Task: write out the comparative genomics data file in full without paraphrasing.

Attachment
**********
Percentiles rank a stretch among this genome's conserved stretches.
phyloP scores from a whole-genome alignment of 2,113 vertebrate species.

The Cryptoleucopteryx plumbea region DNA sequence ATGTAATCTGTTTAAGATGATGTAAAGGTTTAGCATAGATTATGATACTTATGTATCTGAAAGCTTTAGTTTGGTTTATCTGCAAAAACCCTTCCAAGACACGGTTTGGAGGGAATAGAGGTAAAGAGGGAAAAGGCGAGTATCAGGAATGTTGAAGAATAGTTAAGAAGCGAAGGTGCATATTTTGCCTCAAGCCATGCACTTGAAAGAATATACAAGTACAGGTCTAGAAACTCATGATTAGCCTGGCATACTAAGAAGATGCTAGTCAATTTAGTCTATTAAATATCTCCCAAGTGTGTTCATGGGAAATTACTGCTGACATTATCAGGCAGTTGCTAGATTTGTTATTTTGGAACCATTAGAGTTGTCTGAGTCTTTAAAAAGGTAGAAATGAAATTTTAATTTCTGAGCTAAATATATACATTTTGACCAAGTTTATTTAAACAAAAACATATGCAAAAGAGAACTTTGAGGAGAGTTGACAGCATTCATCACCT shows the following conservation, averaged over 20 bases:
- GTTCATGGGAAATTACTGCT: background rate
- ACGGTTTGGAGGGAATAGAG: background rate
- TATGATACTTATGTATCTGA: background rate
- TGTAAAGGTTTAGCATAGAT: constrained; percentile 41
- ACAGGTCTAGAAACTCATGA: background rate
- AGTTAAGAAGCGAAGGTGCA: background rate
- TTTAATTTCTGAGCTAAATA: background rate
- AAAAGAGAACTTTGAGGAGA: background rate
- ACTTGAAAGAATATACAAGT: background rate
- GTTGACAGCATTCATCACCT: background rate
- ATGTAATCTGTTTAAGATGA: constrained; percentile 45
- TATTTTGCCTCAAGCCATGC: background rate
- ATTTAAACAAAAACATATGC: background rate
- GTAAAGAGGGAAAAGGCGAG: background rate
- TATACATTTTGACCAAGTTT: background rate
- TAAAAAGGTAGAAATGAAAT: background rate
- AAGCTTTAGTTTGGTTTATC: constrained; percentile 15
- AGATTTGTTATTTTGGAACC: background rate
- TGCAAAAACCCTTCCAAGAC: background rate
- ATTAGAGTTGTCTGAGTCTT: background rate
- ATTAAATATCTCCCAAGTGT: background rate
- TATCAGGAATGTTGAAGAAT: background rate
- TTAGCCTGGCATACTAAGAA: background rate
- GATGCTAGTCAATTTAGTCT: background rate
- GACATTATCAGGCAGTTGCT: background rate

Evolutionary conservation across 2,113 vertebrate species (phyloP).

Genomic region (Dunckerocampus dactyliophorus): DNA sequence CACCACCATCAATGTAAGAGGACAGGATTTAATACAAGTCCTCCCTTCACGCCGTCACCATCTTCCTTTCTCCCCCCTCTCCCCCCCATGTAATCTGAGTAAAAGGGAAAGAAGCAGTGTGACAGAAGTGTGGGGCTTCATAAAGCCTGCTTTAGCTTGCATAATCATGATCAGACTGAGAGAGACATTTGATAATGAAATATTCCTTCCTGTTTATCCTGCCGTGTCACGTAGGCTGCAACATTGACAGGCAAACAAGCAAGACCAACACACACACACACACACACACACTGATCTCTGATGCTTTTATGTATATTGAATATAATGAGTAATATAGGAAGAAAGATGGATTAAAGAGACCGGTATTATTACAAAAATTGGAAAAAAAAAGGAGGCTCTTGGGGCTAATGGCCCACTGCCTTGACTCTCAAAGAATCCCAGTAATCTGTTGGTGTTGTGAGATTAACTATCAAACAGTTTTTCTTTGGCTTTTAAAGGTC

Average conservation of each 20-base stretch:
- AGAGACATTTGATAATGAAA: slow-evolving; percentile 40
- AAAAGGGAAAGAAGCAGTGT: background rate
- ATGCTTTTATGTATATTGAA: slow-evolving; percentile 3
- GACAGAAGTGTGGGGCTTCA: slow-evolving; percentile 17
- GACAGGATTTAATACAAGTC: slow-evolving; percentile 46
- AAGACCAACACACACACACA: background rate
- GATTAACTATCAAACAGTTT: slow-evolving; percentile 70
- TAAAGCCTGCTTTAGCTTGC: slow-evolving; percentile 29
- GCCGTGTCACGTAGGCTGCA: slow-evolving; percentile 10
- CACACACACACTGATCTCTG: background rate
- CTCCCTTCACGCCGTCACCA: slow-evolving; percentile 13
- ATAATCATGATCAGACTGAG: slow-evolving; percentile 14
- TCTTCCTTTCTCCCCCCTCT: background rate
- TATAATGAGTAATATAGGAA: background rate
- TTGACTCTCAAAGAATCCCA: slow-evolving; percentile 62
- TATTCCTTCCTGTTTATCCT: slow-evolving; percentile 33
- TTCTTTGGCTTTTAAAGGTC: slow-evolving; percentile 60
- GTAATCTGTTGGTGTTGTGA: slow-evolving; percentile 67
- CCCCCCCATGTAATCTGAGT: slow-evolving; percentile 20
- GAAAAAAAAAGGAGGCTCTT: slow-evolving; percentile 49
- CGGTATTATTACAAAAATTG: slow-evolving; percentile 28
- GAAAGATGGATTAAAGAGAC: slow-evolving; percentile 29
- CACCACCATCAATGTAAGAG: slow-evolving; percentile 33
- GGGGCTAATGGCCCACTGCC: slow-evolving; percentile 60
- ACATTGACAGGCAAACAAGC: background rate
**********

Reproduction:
Percentiles rank a stretch among this genome's conserved stretches.
phyloP scores from a whole-genome alignment of 2,113 vertebrate species.

The Cryptoleucopteryx plumbea region DNA sequence ATGTAATCTGTTTAAGATGATGTAAAGGTTTAGCATAGATTATGATACTTATGTATCTGAAAGCTTTAGTTTGGTTTATCTGCAAAAACCCTTCCAAGACACGGTTTGGAGGGAATAGAGGTAAAGAGGGAAAAGGCGAGTATCAGGAATGTTGAAGAATAGTTAAGAAGCGAAGGTGCATATTTTGCCTCAAGCCATGCACTTGAAAGAATATACAAGTACAGGTCTAGAAACTCATGATTAGCCTGGCATACTAAGAAGATGCTAGTCAATTTAGTCTATTAAATATCTCCCAAGTGTGTTCATGGGAAATTACTGCTGACATTATCAGGCAGTTGCTAGATTTGTTATTTTGGAACCATTAGAGTTGTCTGAGTCTTTAAAAAGGTAGAAATGAAATTTTAATTTCTGAGCTAAATATATACATTTTGACCAAGTTTATTTAAACAAAAACATATGCAAAAGAGAACTTTGAGGAGAGTTGACAGCATTCATCACCT shows the following conservation, averaged over 20 bases:
- GTTCATGGGAAATTACTGCT: background rate
- ACGGTTTGGAGGGAATAGAG: background rate
- TATGATACTTATGTATCTGA: background rate
- TGTAAAGGTTTAGCATAGAT: constrained; percentile 41
- ACAGGTCTAGAAACTCATGA: background rate
- AGTTAAGAAGCGAAGGTGCA: background rate
- TTTAATTTCTGAGCTAAATA: background rate
- AAAAGAGAACTTTGAGGAGA: background rate
- ACTTGAAAGAATATACAAGT: background rate
- GTTGACAGCATTCATCACCT: background rate
- ATGTAATCTGTTTAAGATGA: constrained; percentile 45
- TATTTTGCCTCAAGCCATGC: background rate
- ATTTAAACAAAAACATATGC: background rate
- GTAAAGAGGGAAAAGGCGAG: background rate
- TATACATTTTGACCAAGTTT: background rate
- TAAAAAGGTAGAAATGAAAT: background rate
- AAGCTTTAGTTTGGTTTATC: constrained; percentile 15
- AGATTTGTTATTTTGGAACC: background rate
- TGCAAAAACCCTTCCAAGAC: background rate
- ATTAGAGTTGTCTGAGTCTT: background rate
- ATTAAATATCTCCCAAGTGT: background rate
- TATCAGGAATGTTGAAGAAT: background rate
- TTAGCCTGGCATACTAAGAA: background rate
- GATGCTAGTCAATTTAGTCT: background rate
- GACATTATCAGGCAGTTGCT: background rate

Evolutionary conservation across 2,113 vertebrate species (phyloP).

Genomic region (Dunckerocampus dactyliophorus): DNA sequence CACCACCATCAATGTAAGAGGACAGGATTTAATACAAGTCCTCCCTTCACGCCGTCACCATCTTCCTTTCTCCCCCCTCTCCCCCCCATGTAATCTGAGTAAAAGGGAAAGAAGCAGTGTGACAGAAGTGTGGGGCTTCATAAAGCCTGCTTTAGCTTGCATAATCATGATCAGACTGAGAGAGACATTTGATAATGAAATATTCCTTCCTGTTTATCCTGCCGTGTCACGTAGGCTGCAACATTGACAGGCAAACAAGCAAGACCAACACACACACACACACACACACACTGATCTCTGATGCTTTTATGTATATTGAATATAATGAGTAATATAGGAAGAAAGATGGATTAAAGAGACCGGTATTATTACAAAAATTGGAAAAAAAAAGGAGGCTCTTGGGGCTAATGGCCCACTGCCTTGACTCTCAAAGAATCCCAGTAATCTGTTGGTGTTGTGAGATTAACTATCAAACAGTTTTTCTTTGGCTTTTAAAGGTC

Average conservation of each 20-base stretch:
- AGAGACATTTGATAATGAAA: slow-evolving; percentile 40
- AAAAGGGAAAGAAGCAGTGT: background rate
- ATGCTTTTATGTATATTGAA: slow-evolving; percentile 3
- GACAGAAGTGTGGGGCTTCA: slow-evolving; percentile 17
- GACAGGATTTAATACAAGTC: slow-evolving; percentile 46
- AAGACCAACACACACACACA: background rate
- GATTAACTATCAAACAGTTT: slow-evolving; percentile 70
- TAAAGCCTGCTTTAGCTTGC: slow-evolving; percentile 29
- GCCGTGTCACGTAGGCTGCA: slow-evolving; percentile 10
- CACACACACACTGATCTCTG: background rate
- CTCCCTTCACGCCGTCACCA: slow-evolving; percentile 13
- ATAATCATGATCAGACTGAG: slow-evolving; percentile 14
- TCTTCCTTTCTCCCCCCTCT: background rate
- TATAATGAGTAATATAGGAA: background rate
- TTGACTCTCAAAGAATCCCA: slow-evolving; percentile 62
- TATTCCTTCCTGTTTATCCT: slow-evolving; percentile 33
- TTCTTTGGCTTTTAAAGGTC: slow-evolving; percentile 60
- GTAATCTGTTGGTGTTGTGA: slow-evolving; percentile 67
- CCCCCCCATGTAATCTGAGT: slow-evolving; percentile 20
- GAAAAAAAAAGGAGGCTCTT: slow-evolving; percentile 49
- CGGTATTATTACAAAAATTG: slow-evolving; percentile 28
- GAAAGATGGATTAAAGAGAC: slow-evolving; percentile 29
- CACCACCATCAATGTAAGAG: slow-evolving; percentile 33
- GGGGCTAATGGCCCACTGCC: slow-evolving; percentile 60
- ACATTGACAGGCAAACAAGC: background rate